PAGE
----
Aside from enjoying my time hawking my book, one of the highlights of my long weekend at Supercon was the chance to be reunited with William Shatner. Almost 23 years ago I had the pleasure of working very closely with him on the release of his TekWar computer game. At the time I was VP marketing at IntraCorp Entertainment, the developer and publisher of the game, and I personally accompanied Bill-er, Mr. Shatner, on both East and West Coast press tours for the launch of the game. They were great times, and thanks to the Queen of Supercon, Sandy Martin, I was able to say hello and spend a few minutes catching up with Shatner (and yes, I gave him a copy of my book). 🙂

I had a great weekend being a “CON” man at Florida Supercon. Here’s a short video with a few more highlights. Enjoy!


 

Chapter 19: Fix It, or Forget It… Fast!

Greetings from Tromaville! Here is Chapter 19 from my book, Everything I Know about Business and Marketing, I Learned from THE TOXIC AVENGER. In this chapter, we take a look at the importance of having a plan B and making sure every day is moving your business agenda forward! 

If you haven’t done so already, you can read the Foreword by Troma co-founder, Lloyd Kaufman, and the Introduction to the book as well as Chapter 12345 and 67 ,8910111213141516, 17 and 18. You can also see me read a few chapters live, along with Lloyd and Toxie, at Florida Supercon as well as a few chapters I read on Facebook Live. Stay tuned for additional chapters to be published here. If you like what you read and can’t wait for more, please don’t be shy. You can buy the book now on Amazon (and also please don’t be shy about sharing, and reviewing the book when you do read it.) Both Toxie and I greatly appreciate your support! – Jeff Sass

Chapter 19: Fix It, or Forget It… Fast

On a movie set, there is no shortage of things that can go wrong. Your camera truck can be stolen. Your location can be locked when you arrive with the owner completely denying they ever gave you permission to come and film there. Your lead actress can refuse to come out of the bathroom to film a scene or refuse to kiss the leading monster—er, man, despite the romantic scene that was in the script and agreed to when she was hired. Essential costumes and props disappear. Cars containing essential talent or equipment break down. It rains (it pours). Actors show up drunk. Actors show up without knowing their lines. Actors don’t show up. Assholes do show up. Equipment breaks. Crew members quit. Sound people forget to record. Camera people forget to load film. It rains (it pours). Teamsters protest and interfere. Stunts don’t work as planned. You run out of power. You run out of light. You run out of time. You run out of money. You run out screaming.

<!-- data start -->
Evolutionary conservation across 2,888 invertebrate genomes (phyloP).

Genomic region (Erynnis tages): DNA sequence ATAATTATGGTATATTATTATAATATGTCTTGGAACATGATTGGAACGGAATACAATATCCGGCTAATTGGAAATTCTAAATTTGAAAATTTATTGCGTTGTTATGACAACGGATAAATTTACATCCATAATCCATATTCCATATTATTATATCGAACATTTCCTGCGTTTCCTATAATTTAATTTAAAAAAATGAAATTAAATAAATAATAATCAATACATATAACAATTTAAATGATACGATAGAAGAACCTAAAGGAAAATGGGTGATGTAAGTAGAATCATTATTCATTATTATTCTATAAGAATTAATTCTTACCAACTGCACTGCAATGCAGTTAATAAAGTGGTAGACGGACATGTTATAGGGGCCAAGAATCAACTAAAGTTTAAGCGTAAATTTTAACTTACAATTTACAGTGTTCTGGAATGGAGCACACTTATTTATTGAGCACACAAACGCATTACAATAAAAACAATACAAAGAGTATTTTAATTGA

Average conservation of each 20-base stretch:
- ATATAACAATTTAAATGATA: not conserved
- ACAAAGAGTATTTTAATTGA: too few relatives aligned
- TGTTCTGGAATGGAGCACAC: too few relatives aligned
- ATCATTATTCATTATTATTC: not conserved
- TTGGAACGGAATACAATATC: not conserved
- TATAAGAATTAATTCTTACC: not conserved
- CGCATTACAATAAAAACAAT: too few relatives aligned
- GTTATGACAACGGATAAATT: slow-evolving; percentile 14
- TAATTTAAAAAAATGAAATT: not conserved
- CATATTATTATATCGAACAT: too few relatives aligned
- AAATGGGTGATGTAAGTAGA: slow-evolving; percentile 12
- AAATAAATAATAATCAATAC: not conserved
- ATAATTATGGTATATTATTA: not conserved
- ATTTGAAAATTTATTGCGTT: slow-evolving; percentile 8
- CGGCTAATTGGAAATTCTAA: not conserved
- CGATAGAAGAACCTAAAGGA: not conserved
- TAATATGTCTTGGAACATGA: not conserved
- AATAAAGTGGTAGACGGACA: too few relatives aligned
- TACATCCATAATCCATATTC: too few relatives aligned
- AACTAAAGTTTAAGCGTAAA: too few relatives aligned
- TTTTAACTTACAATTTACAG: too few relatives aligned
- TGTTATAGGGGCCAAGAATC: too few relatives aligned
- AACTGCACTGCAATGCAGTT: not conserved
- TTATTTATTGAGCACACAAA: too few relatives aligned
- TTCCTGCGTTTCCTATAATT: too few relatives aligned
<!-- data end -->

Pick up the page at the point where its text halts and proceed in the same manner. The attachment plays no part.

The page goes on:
Shit happens.
Lots of shit.
Every day.
All the time.
It is fun, really.
That’s Hollywood (well, Tromaville).

But on a set, the clock is always ticking, and whether you are on a shoestring Indy budget or a gazillion-dollar studio budget, time is still money. There are pages to cover, and a schedule to follow. The shit may hit the fan, but the film still needs to end up in the can. So, when something does go wrong, and it will, you need to make a decision. You need to fix it, fast, or work around it, fast. Innovation and creativity will save the day more than money will, and that’s a solid lesson for any business.

Even if you have the money, replacing something that breaks can take time and delay production. What’s the backup plan? To successfully make a B-movie, you’d better always have a plan B (and frankly, the same applies even if you are attempting to make a blockbuster).

Do you have a true plan B for your business? When making a movie, learning to be prepared and expect the unexpected is essential (which actually makes the unexpected the expected).